Chevrolet also offers a dual-fuel Impala V6 that can run on either compressed natural gas (CNG) or gasoline. The trunk-mounted CNG tank holds 7.7 GGE (gasoline gallon equivalent), enough to power the Impala for 150 miles. The bi-fuel Impala runs on CNG by default, switching over to gasoline when the CNG tank is depleted, but a dash-mounted switch allows you to change fuel sources on the fly. The engine produces 260 hp and 247 lb-ft on gasoline, dropping to 230 hp and 218 lb-ft on CNG. According to the EPA, fuel economy suffers somewhat -- the bi-fuel Impala is EPA-rated at 20 mpg combined (17 city/25 highway) on gasoline and 19 mpg combined (16/24) on CNG.
The 2017 Chevrolet Impala comes standard with front-seat side airbags,antilock brakes, traction and stability control,full-length side curtain airbags and front knee airbags. Also standard is GM's subscription-based OnStar service, which includes automatic crash notification, remote door unlock and stolen vehicle assistance, an emergency assistance button.
A rearview camera is optional on the LT, as are forward collision warning, lane-departure warning and blind-spot monitoring with rear cross-traffic alert.
These come standard on the Premier. Optional for the Premier only is forward collision mitigation with automatic emergency braking.
In Edmunds brake testing, an Impala with 19-inch wheels came to a stop from 60 mph in 114 feet, an excellent result for the segment.
In government crash testing, the Impala received a perfect five stars for overall crash protection, including five stars for frontal-impact and five stars for side-impact collisions.
The Insurance Institute for Highway Safety awarded the Impala its best rating of "Good" in the moderate-overlap frontal-offset and side-impact crash tests. Also in IIHS testing, the LTZ's optional frontal collision warning and automatic braking systems earned the top rating of "Superior."
The Impala's dynamic, modern exterior writes checks that its interior is pleased to cash. The graceful dual-cowl dashboard flows organically into the door panels, creating a wraparound effect that has become a GM trademark as of late. The 8-inch MyLink touchscreen for audio, navigation and phone functions ties it all together with its crisp, high-resolution graphics and an intuitive interface. Apple CarPlay and Android Auto smartphone integration also come standard, and both are great for minimizing driver distraction. It's a worthwhile upgrade compared to the LS's base setup. We would ask only for quicker and more predictable responses to touch inputs, as well as upgraded materials to replace a few flimsy plastic elements in the center console.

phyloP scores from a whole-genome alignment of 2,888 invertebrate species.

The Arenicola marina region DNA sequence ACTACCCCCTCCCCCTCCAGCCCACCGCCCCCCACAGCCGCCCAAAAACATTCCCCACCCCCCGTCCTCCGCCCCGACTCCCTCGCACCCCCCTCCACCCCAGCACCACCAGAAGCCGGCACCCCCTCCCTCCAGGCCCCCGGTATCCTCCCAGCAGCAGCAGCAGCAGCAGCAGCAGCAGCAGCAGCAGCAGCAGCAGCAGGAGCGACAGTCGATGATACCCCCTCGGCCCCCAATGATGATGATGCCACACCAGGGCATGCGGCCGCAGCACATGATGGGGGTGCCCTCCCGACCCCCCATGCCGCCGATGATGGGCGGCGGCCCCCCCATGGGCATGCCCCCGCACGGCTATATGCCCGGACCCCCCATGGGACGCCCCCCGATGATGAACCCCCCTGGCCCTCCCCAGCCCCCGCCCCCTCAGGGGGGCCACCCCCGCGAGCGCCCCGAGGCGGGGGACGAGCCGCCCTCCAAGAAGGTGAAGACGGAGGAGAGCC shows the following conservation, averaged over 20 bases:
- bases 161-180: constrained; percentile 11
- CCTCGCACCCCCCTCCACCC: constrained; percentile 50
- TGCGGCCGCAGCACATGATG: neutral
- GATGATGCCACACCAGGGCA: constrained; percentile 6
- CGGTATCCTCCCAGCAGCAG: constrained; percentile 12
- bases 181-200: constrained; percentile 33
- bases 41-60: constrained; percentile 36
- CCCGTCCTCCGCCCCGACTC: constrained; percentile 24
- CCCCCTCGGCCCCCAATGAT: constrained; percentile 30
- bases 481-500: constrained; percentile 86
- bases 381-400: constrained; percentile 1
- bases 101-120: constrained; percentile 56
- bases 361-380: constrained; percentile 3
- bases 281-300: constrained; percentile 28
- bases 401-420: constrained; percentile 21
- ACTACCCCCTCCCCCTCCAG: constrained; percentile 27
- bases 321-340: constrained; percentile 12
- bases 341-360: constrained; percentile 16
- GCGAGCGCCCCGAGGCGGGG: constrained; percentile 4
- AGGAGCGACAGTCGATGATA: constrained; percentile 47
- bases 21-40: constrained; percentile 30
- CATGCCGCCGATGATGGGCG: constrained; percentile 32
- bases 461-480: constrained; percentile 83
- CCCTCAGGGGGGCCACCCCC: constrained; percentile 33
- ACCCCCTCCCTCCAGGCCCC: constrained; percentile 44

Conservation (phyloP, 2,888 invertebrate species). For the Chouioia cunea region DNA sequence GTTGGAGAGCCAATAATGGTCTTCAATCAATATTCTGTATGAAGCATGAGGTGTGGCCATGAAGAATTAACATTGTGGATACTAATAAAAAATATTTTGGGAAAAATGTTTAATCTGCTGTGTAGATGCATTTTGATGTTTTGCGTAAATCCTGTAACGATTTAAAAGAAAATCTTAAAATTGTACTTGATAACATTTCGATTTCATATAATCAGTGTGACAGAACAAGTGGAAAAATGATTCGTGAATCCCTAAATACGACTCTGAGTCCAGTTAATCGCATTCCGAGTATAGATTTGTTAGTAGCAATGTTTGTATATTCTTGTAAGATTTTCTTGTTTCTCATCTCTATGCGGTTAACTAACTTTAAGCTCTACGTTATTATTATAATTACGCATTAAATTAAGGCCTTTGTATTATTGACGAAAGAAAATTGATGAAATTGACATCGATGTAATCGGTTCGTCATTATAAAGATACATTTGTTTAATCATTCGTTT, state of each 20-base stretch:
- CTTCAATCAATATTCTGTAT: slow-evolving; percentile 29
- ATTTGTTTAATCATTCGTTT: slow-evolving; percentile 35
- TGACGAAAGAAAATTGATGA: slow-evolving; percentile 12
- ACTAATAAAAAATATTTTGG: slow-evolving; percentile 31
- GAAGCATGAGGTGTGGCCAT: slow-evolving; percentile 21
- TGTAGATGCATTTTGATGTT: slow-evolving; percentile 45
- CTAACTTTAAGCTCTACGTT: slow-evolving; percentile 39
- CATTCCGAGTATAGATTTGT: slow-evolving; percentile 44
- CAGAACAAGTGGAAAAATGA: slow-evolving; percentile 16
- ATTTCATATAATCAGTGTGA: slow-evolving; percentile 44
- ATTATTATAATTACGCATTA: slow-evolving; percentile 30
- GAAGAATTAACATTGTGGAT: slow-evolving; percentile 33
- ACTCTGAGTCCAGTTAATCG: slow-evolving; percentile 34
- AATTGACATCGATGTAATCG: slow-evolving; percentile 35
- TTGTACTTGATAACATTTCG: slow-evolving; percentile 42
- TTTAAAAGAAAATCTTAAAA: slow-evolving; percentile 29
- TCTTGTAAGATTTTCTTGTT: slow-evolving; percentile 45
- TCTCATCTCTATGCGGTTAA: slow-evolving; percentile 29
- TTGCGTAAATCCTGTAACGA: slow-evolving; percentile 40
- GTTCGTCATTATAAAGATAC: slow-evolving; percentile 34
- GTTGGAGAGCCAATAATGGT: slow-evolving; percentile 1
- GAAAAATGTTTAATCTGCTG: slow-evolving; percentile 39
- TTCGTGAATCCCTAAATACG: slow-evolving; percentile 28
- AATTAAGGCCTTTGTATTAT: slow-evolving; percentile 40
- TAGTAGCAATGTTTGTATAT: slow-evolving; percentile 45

The interior design is sharp, though materials quality in some places is underwhelming. Leather upholstery comes standard on the Impala Premier.
A generous wheelbase (the distance between a car's front and rear wheels) gives the Impala serious passenger space front and rear. Four 6-footers could do a cross-country road trip in perfect comfort, which is precisely what we expect from a large sedan. The wide, plush front seats offer a variety of upholstery options, including cloth, a cloth/leatherette combination and leather. The standard 60/40-split folding rear seatbacks add useful additional cargo space to the already ample 18.8-cubic-foot trunk.
Impala buyers might be tempted to stick with the four-cylinder engine on account of its lower price and higher fuel economy, but we recommend shelling out for the V6. The V6's relatively swift sprint to 60 mph only tells part of the story -- when you punch it at cruising speed, the engine responds with real authority. As for the base four, it's reasonably smooth and willing, but its 110-hp deficit is readily apparent from the driver seat, especially if you've got passengers and luggage aboard.
Get the Impala's optional V6. For this large sedan, it's really the way to go.
As expected, the 2017 Impala takes road impacts in stride, soaking up the bumps and ruts like a big car should. The driver's outward visibility is hampered somewhat by the Impala's thick roof pillars, but the interior is also pleasingly quiet, with minimal amounts of wind and road noise at freeway speeds. For maximum ride comfort, we advise skipping the Premier's optional 20-inch wheels, as they ride a little too harshly over sharp bumps. Taken around turns, the Impala isn't as sporty as the car's sleek styling might suggest, but overall this is a secure and competent-handling sedan.